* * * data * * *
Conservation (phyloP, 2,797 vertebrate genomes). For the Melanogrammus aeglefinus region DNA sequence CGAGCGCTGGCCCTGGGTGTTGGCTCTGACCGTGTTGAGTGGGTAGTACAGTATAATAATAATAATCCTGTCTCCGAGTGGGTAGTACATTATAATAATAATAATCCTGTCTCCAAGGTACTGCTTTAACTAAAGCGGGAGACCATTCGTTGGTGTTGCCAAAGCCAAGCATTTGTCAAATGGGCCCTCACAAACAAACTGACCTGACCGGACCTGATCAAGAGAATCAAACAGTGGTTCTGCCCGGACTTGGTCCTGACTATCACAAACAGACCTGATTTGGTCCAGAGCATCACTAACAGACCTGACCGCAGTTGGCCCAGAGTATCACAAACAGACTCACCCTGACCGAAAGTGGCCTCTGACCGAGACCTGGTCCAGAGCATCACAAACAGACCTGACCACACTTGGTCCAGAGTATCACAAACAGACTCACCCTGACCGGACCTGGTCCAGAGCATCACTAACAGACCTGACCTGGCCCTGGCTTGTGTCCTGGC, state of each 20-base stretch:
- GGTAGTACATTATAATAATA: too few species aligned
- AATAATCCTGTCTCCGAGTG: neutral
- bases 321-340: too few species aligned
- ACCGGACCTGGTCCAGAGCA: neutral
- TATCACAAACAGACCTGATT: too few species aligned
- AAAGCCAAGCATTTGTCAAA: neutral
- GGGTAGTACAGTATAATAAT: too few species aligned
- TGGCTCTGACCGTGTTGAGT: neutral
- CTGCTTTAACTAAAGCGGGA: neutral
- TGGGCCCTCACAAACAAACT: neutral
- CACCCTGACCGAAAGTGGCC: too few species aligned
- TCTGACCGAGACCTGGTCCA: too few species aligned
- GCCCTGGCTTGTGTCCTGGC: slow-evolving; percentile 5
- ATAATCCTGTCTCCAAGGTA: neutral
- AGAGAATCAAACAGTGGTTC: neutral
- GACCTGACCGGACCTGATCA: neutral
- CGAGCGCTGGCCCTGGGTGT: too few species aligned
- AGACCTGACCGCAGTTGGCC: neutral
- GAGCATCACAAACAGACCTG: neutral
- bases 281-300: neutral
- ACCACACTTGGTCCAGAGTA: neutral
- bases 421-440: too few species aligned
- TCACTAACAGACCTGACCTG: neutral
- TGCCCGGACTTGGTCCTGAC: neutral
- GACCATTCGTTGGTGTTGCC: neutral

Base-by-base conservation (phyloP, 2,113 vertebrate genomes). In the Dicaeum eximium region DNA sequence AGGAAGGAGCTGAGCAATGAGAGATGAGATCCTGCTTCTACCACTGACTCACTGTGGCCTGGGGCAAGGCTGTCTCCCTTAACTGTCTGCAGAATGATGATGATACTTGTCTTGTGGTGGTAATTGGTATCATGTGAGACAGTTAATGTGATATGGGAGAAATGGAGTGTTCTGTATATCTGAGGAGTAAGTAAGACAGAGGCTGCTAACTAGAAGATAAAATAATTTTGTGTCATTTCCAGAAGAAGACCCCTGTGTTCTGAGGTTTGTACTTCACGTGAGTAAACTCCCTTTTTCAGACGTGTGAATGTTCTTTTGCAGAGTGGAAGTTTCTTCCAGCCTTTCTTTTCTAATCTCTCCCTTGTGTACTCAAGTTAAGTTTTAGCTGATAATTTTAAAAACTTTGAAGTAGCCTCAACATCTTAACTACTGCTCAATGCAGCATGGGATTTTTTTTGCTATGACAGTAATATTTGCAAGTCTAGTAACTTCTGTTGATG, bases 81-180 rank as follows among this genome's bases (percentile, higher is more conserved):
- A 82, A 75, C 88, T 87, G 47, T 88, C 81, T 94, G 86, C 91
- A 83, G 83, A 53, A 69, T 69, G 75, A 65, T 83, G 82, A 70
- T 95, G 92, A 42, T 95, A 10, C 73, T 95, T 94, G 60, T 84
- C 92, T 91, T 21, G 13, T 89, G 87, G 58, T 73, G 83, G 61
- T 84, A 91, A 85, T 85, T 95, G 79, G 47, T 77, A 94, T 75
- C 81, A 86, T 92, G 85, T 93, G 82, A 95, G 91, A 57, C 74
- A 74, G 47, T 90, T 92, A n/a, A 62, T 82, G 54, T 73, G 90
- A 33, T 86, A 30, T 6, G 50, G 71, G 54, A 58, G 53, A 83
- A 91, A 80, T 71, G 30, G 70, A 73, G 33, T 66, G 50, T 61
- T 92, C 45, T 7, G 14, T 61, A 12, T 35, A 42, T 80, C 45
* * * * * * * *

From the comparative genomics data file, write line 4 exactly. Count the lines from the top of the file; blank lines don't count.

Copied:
- bases 321-340: too few species aligned